If you want to test your theories on life, share them with 16-year-old boys.

Every summer since 2014, I’ve coached my son’s baseball team.

The last two years, I tried a new approach.
We focus on the mental aspect of the game.

Last year, our team took the Monstars to extra innings and lost in a heartbreaker.
One kid’s dad sent me a message this week.
He misses my pre-game speeches.

The feelings bubbled up. If it wasn’t for the couple of beers I had, I may have felt the full effect of why I coach young men in a game I love almost as much as my wife.

This year’s team only has two returning players from last year.
One of them is my son. He thinks I’m full of crap.
I could see in the other kids’ eyes that no one had spoken to them like this at the ballfield.

Here’s what I told them.

Baseball is a team sport, highlighting individual statistics.
It’s hard not to compare your stats against others on the team.
It’s hard to ignore your stats and your individual accomplishments.
I get it.
But…Baseball is a team game.
The game is won or lost.
The goal is to win.
I want you to think about what I’m about to tell you.
I don’t want you to answer it out loud. Just answer it for yourself.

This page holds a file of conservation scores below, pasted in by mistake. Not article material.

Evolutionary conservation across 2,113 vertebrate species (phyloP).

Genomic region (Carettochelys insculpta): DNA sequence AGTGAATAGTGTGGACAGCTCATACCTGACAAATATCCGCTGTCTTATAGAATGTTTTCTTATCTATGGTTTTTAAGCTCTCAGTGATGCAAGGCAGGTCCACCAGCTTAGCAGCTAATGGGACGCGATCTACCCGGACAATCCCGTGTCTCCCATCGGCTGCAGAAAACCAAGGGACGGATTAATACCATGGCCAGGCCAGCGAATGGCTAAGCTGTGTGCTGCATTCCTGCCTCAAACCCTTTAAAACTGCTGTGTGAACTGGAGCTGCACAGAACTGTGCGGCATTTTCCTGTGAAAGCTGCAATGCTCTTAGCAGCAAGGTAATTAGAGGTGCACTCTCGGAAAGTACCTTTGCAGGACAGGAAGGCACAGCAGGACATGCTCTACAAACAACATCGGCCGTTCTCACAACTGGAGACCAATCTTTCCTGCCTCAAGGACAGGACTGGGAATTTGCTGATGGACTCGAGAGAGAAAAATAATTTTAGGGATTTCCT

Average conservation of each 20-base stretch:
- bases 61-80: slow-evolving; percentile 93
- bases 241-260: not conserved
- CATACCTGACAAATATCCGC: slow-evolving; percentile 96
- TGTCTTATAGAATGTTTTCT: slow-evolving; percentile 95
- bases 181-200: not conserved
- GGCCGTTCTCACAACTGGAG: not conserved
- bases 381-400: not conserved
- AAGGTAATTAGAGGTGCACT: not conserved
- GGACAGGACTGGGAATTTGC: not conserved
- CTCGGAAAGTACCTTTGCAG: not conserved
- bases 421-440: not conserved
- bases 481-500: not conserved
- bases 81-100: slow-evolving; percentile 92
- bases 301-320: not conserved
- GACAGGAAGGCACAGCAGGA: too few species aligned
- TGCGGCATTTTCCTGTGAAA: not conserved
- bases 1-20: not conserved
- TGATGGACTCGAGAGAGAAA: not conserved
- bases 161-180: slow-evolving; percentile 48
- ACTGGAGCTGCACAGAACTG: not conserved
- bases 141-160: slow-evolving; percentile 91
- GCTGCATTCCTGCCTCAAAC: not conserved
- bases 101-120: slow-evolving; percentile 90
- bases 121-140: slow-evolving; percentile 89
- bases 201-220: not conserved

If you have a choice: Go 4 for 4 and the team loses, OR go 0 for 4 and the team wins.
Which one do you choose?
Don’t answer it out loud.
If you chose 4 for 4 and the team loses, you’re selfish.
You’re not thinking about the team.
Maybe you should play an individual sport like golf or tennis.
I’m gonna share something with you.
I had to learn this on my own.
No one shared this wisdom with me when I was growing up.
As young men, this will help you in baseball and in life.
A couple of years ago, I learned:
The secret to happiness in life is helping other people.
In baseball, it’s cheering on your teammates.
Pick them up when they make a mistake.
Cheer them on.
Let them know you’re a fan.
I promise you something.
When you cheer for your teammates, you will feel better, despite your own play.
I promise you, when you feel better, you will play better.
You won’t hold the bat as tight, you’ll make fewer errors, and you’ll be loose.
In fact, the key to your success is how you help others.
I want you to remember that today.
I don’t care about YOUR stats. I care about the team.
If you care about the team as much as I do, your stats will improve.
More importantly, when we win, we win as a team.
And when we win as a team, there’s no better feeling on the diamond.
Together we can win championships.

We went out and played our best games of the season.
The negativity of adolescence was banished for 4 hours.
We played with fewer errors, more hits, and phenomenal pitching.

In the microcosm of baseball, rules of life emerge.

The key to your happiness is helping others.
We don’t support selfishness.
I think we despise it.
Selfishness is a dead fish rotting at the bottom of a bucket.
We want to see it, but we turn away as quickly as we can.

As you run your business, the acts of selflessness will outshine your selfishness.
Employees will repeat those acts.
Customers will applaud those feats.
And children will remember what you did many, many years later.

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